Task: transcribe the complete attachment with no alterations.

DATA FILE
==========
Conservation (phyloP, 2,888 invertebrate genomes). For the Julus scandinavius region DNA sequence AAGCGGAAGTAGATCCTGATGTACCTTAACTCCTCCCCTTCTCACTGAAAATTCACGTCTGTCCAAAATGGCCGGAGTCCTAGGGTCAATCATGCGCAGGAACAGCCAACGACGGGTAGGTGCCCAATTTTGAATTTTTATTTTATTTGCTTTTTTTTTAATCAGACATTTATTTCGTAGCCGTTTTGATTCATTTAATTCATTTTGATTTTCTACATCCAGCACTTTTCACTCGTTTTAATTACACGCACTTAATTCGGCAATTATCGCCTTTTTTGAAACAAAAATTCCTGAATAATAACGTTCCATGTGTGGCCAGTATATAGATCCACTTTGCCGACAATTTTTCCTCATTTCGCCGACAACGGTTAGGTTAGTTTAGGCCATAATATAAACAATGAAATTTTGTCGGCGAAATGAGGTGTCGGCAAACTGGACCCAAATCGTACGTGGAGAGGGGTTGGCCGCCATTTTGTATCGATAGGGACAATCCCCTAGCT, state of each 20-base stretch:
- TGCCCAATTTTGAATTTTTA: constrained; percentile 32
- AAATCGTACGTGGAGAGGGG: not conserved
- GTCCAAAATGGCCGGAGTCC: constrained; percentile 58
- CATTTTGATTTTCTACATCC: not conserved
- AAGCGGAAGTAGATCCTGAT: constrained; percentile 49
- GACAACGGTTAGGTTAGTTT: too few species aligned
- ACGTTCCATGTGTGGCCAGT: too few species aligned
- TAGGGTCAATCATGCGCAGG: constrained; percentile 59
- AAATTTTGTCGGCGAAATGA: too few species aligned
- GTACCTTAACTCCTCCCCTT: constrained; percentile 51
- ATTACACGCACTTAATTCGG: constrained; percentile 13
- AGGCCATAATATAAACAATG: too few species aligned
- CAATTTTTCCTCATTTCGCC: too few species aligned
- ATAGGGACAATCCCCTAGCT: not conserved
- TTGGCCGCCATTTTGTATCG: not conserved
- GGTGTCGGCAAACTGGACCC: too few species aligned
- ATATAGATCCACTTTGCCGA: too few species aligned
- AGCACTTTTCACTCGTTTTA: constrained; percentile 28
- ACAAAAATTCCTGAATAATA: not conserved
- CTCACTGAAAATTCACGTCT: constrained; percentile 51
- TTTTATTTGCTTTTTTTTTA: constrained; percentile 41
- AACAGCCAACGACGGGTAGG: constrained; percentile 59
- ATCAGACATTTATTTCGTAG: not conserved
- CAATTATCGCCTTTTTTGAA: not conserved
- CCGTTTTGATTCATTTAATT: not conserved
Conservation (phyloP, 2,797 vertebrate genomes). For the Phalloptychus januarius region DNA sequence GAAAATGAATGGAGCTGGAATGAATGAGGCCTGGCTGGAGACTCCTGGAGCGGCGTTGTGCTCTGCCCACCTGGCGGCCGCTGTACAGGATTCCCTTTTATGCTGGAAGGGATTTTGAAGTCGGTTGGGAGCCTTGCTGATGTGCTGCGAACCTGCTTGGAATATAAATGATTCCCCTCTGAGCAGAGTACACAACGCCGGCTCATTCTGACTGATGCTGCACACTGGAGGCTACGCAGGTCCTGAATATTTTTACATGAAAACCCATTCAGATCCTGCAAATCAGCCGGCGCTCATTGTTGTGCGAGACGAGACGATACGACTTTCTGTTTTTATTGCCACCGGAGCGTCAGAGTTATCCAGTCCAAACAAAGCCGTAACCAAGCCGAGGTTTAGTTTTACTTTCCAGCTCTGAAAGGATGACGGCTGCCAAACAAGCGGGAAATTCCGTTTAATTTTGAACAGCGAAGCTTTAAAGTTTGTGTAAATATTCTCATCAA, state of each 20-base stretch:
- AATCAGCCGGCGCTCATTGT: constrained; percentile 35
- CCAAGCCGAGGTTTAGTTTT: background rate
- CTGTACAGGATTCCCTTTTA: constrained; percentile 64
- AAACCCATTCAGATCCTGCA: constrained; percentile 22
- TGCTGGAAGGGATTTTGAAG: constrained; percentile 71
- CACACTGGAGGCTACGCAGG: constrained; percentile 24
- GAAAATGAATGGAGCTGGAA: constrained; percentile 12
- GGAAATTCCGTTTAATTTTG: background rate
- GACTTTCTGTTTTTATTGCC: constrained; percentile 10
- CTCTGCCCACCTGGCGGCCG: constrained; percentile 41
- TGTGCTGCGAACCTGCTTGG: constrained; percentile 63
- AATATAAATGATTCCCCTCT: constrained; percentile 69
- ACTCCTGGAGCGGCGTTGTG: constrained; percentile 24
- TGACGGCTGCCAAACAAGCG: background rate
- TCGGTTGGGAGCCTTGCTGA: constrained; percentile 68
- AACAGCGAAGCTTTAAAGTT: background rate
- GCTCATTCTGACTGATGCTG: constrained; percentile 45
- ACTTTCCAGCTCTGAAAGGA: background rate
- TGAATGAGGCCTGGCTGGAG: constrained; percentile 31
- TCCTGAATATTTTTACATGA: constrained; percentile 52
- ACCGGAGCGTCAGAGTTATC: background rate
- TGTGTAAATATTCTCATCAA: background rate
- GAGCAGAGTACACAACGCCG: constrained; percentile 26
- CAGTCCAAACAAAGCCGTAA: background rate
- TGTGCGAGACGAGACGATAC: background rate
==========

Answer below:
Conservation (phyloP, 2,888 invertebrate genomes). For the Julus scandinavius region DNA sequence AAGCGGAAGTAGATCCTGATGTACCTTAACTCCTCCCCTTCTCACTGAAAATTCACGTCTGTCCAAAATGGCCGGAGTCCTAGGGTCAATCATGCGCAGGAACAGCCAACGACGGGTAGGTGCCCAATTTTGAATTTTTATTTTATTTGCTTTTTTTTTAATCAGACATTTATTTCGTAGCCGTTTTGATTCATTTAATTCATTTTGATTTTCTACATCCAGCACTTTTCACTCGTTTTAATTACACGCACTTAATTCGGCAATTATCGCCTTTTTTGAAACAAAAATTCCTGAATAATAACGTTCCATGTGTGGCCAGTATATAGATCCACTTTGCCGACAATTTTTCCTCATTTCGCCGACAACGGTTAGGTTAGTTTAGGCCATAATATAAACAATGAAATTTTGTCGGCGAAATGAGGTGTCGGCAAACTGGACCCAAATCGTACGTGGAGAGGGGTTGGCCGCCATTTTGTATCGATAGGGACAATCCCCTAGCT, state of each 20-base stretch:
- TGCCCAATTTTGAATTTTTA: constrained; percentile 32
- AAATCGTACGTGGAGAGGGG: not conserved
- GTCCAAAATGGCCGGAGTCC: constrained; percentile 58
- CATTTTGATTTTCTACATCC: not conserved
- AAGCGGAAGTAGATCCTGAT: constrained; percentile 49
- GACAACGGTTAGGTTAGTTT: too few species aligned
- ACGTTCCATGTGTGGCCAGT: too few species aligned
- TAGGGTCAATCATGCGCAGG: constrained; percentile 59
- AAATTTTGTCGGCGAAATGA: too few species aligned
- GTACCTTAACTCCTCCCCTT: constrained; percentile 51
- ATTACACGCACTTAATTCGG: constrained; percentile 13
- AGGCCATAATATAAACAATG: too few species aligned
- CAATTTTTCCTCATTTCGCC: too few species aligned
- ATAGGGACAATCCCCTAGCT: not conserved
- TTGGCCGCCATTTTGTATCG: not conserved
- GGTGTCGGCAAACTGGACCC: too few species aligned
- ATATAGATCCACTTTGCCGA: too few species aligned
- AGCACTTTTCACTCGTTTTA: constrained; percentile 28
- ACAAAAATTCCTGAATAATA: not conserved
- CTCACTGAAAATTCACGTCT: constrained; percentile 51
- TTTTATTTGCTTTTTTTTTA: constrained; percentile 41
- AACAGCCAACGACGGGTAGG: constrained; percentile 59
- ATCAGACATTTATTTCGTAG: not conserved
- CAATTATCGCCTTTTTTGAA: not conserved
- CCGTTTTGATTCATTTAATT: not conserved
Conservation (phyloP, 2,797 vertebrate genomes). For the Phalloptychus januarius region DNA sequence GAAAATGAATGGAGCTGGAATGAATGAGGCCTGGCTGGAGACTCCTGGAGCGGCGTTGTGCTCTGCCCACCTGGCGGCCGCTGTACAGGATTCCCTTTTATGCTGGAAGGGATTTTGAAGTCGGTTGGGAGCCTTGCTGATGTGCTGCGAACCTGCTTGGAATATAAATGATTCCCCTCTGAGCAGAGTACACAACGCCGGCTCATTCTGACTGATGCTGCACACTGGAGGCTACGCAGGTCCTGAATATTTTTACATGAAAACCCATTCAGATCCTGCAAATCAGCCGGCGCTCATTGTTGTGCGAGACGAGACGATACGACTTTCTGTTTTTATTGCCACCGGAGCGTCAGAGTTATCCAGTCCAAACAAAGCCGTAACCAAGCCGAGGTTTAGTTTTACTTTCCAGCTCTGAAAGGATGACGGCTGCCAAACAAGCGGGAAATTCCGTTTAATTTTGAACAGCGAAGCTTTAAAGTTTGTGTAAATATTCTCATCAA, state of each 20-base stretch:
- AATCAGCCGGCGCTCATTGT: constrained; percentile 35
- CCAAGCCGAGGTTTAGTTTT: background rate
- CTGTACAGGATTCCCTTTTA: constrained; percentile 64
- AAACCCATTCAGATCCTGCA: constrained; percentile 22
- TGCTGGAAGGGATTTTGAAG: constrained; percentile 71
- CACACTGGAGGCTACGCAGG: constrained; percentile 24
- GAAAATGAATGGAGCTGGAA: constrained; percentile 12
- GGAAATTCCGTTTAATTTTG: background rate
- GACTTTCTGTTTTTATTGCC: constrained; percentile 10
- CTCTGCCCACCTGGCGGCCG: constrained; percentile 41
- TGTGCTGCGAACCTGCTTGG: constrained; percentile 63
- AATATAAATGATTCCCCTCT: constrained; percentile 69
- ACTCCTGGAGCGGCGTTGTG: constrained; percentile 24
- TGACGGCTGCCAAACAAGCG: background rate
- TCGGTTGGGAGCCTTGCTGA: constrained; percentile 68
- AACAGCGAAGCTTTAAAGTT: background rate
- GCTCATTCTGACTGATGCTG: constrained; percentile 45
- ACTTTCCAGCTCTGAAAGGA: background rate
- TGAATGAGGCCTGGCTGGAG: constrained; percentile 31
- TCCTGAATATTTTTACATGA: constrained; percentile 52
- ACCGGAGCGTCAGAGTTATC: background rate
- TGTGTAAATATTCTCATCAA: background rate
- GAGCAGAGTACACAACGCCG: constrained; percentile 26
- CAGTCCAAACAAAGCCGTAA: background rate
- TGTGCGAGACGAGACGATAC: background rate